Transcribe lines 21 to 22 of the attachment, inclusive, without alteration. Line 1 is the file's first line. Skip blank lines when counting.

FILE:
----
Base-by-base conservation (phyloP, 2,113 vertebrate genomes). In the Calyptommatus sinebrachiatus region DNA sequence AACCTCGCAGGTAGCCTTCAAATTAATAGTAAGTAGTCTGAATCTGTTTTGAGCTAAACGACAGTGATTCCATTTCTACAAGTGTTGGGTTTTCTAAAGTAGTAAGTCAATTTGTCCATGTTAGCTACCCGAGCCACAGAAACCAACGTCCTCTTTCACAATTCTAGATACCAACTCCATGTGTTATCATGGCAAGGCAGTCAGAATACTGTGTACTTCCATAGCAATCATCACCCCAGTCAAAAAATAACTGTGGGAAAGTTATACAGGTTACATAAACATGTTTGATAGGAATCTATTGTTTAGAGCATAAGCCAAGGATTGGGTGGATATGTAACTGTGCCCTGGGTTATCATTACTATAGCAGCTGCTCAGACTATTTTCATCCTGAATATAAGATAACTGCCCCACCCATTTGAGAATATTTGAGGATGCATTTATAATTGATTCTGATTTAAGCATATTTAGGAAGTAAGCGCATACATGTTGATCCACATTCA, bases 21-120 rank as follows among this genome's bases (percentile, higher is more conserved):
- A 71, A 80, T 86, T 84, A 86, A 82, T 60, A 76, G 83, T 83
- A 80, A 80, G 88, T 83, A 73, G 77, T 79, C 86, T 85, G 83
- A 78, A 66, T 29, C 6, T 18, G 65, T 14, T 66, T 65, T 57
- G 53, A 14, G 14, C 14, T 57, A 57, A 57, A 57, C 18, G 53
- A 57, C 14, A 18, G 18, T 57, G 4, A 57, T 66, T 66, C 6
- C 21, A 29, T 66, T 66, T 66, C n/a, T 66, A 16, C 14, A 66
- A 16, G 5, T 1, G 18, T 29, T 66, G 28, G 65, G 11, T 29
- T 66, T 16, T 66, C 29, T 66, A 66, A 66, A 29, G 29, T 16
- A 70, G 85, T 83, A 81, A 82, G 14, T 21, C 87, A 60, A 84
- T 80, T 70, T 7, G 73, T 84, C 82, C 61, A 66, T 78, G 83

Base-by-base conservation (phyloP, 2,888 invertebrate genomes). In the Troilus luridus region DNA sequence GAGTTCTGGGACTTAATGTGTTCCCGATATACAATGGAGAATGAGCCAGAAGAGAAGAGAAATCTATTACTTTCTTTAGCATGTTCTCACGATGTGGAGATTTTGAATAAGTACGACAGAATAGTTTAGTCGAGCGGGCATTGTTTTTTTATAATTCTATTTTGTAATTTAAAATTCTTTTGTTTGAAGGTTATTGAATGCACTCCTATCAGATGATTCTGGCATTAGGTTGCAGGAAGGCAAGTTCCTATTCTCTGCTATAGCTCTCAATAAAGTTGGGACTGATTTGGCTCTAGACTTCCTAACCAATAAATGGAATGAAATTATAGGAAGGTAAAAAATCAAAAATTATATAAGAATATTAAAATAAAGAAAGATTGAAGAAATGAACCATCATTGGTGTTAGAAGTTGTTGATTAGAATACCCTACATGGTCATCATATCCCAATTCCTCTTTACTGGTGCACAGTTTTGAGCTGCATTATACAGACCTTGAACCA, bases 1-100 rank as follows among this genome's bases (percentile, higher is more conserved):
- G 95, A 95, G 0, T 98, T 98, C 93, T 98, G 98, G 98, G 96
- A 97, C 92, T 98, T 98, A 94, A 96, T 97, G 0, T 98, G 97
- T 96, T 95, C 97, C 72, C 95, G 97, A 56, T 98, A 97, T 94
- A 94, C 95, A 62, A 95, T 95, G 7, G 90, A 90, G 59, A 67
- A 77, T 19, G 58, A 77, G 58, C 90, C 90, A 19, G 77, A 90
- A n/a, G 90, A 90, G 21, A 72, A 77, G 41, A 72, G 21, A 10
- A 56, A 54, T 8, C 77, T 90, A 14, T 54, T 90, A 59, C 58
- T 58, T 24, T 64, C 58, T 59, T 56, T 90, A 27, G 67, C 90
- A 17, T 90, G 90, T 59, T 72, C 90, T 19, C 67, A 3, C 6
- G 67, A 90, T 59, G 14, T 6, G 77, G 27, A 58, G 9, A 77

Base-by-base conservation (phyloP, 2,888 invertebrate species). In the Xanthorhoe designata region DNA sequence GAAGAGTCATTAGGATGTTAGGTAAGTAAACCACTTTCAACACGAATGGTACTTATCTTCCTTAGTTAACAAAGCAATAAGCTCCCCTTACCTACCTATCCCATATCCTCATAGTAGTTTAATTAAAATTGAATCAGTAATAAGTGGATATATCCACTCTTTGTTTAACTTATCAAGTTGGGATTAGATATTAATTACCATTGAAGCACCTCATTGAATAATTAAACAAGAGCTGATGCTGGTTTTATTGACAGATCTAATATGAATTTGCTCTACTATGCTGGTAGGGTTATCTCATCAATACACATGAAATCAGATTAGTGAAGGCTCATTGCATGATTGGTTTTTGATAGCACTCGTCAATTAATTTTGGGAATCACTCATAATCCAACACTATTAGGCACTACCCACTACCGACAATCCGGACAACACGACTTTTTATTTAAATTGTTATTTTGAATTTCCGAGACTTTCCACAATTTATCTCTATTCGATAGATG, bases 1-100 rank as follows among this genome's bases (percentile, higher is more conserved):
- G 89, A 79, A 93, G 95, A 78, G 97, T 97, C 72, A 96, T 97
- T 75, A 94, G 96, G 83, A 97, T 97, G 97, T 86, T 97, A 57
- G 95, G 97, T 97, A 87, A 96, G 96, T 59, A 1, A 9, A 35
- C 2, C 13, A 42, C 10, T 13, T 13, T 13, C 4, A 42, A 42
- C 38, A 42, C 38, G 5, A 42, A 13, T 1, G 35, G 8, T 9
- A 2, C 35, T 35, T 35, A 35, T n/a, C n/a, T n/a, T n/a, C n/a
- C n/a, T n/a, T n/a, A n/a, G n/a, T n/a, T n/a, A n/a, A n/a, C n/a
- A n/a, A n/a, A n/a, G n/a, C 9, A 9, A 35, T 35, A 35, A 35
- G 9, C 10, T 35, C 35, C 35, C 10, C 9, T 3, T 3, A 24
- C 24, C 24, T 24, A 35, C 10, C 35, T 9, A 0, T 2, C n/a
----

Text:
- A 17, T 90, G 90, T 59, T 72, C 90, T 19, C 67, A 3, C 6
- G 67, A 90, T 59, G 14, T 6, G 77, G 27, A 58, G 9, A 77